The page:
Similarly, PND can lie dormant for many years too and also go undiagnosed until it's too late dependent on a person's lifestyle and how it could be masked by unnecessary medications.It's not always admissible by the person involved because they don't know what's happening to themselves. What is known is that when left undiagnosed it manifests itself into something more serious.

19 years prior to his death from Alzheimers, if he has symptoms, they would be mild. However, I thought RWB was supposed to be a cunning old bar steward who was responsible for engineering the whole case around Jeremy Bamber? Thought his diary was the blue print?

Offline Jane

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Those who are living with someone who has undiagnosed alzheimers are more often than not in denial and put a lot down to getting older. In fact alzheimers doesn't often feature in the life of their loved one and they just carry on regardless.

Similarly, PND can lie dormant for many years too and also go undiagnosed until it's too late dependent on a person's lifestyle and how it could be masked by unnecessary medications.It's not always admissible by the person involved because they don't know what's happening to themselves. What is known is that when left undiagnosed it manifests itself into something more serious.


To say that those are in denial who are living with someone in the early stages of Alzheimers is grossly unfair, however, I'll accept that they may believe that little quirks are part of getting older. It's only 'after the event' that they can recognize what the 'oddities' were. Hindsight is a wonderful thing.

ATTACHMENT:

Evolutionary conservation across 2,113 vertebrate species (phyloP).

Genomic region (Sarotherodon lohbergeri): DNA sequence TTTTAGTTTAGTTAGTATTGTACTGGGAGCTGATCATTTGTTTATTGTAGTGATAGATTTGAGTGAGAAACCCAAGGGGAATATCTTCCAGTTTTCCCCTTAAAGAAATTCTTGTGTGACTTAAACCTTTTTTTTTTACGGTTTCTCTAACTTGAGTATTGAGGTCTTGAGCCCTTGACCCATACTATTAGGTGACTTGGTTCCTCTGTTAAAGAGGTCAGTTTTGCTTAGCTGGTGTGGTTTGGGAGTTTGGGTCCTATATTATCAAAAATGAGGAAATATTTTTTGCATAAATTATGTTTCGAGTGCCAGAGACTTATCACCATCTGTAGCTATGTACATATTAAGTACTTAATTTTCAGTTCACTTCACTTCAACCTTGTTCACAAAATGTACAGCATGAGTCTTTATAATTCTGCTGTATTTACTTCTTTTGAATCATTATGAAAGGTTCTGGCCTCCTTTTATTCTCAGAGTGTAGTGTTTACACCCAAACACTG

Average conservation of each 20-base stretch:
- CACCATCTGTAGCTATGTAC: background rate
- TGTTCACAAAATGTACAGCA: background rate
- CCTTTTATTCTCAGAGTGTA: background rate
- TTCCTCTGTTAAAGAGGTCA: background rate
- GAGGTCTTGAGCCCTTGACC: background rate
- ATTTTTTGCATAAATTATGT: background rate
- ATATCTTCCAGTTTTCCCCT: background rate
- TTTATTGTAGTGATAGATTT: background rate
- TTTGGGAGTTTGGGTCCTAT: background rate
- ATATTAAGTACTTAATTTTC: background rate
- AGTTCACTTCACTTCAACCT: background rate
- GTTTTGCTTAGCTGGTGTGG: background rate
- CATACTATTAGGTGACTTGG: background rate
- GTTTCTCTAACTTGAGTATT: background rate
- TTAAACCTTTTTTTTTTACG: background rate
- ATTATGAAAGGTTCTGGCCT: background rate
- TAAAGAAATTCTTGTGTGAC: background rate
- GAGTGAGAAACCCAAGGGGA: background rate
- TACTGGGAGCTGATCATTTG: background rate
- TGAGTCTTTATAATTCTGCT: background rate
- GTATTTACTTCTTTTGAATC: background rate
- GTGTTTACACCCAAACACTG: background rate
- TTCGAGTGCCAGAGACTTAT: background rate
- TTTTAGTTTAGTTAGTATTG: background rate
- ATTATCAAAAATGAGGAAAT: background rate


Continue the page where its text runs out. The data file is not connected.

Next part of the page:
You've floated the PND theory for years -and I'm more than prepared to accept that sensitive, 17 year old Sheila, rather than being made to act as if nothing had happened worth mentioning, should have received counselling following her first termination- but as you've never suggested at what point you believe it set in, I'm not prepared to accept that it went back 10 years prior to erupting violently, and whilst she probably had every reason to be depressed, I don't believe PND reared it's head 6 years after she last gave birth. Whilst it's always possible that it CAN lay dormant and undiagnosed for years -after all, everything is possible- the probabilities lean more towards that it didn't.

Offline Caroline

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To say that those are in denial who are living with someone in the early stages of Alzheimers is grossly unfair, however, I'll accept that they may believe that little quirks are part of getting older. It's only 'after the event' that they can recognize what the 'oddities' were. Hindsight is a wonderful thing.

You've floated the PND theory for years -and I'm more than prepared to accept that sensitive, 17 year old Sheila, rather than being made to act as if nothing had happened worth mentioning, should have received counselling following her first termination- but as you've never suggested at what point you believe it set in, I'm not prepared to accept that it went back 10 years prior to erupting violently, and whilst she probably had every reason to be depressed, I don't believe PND reared it's head 6 years after she last gave birth. Whilst it's always possible that it CAN lay dormant and undiagnosed for years -after all, everything is possible- the probabilities lean more towards that it didn't.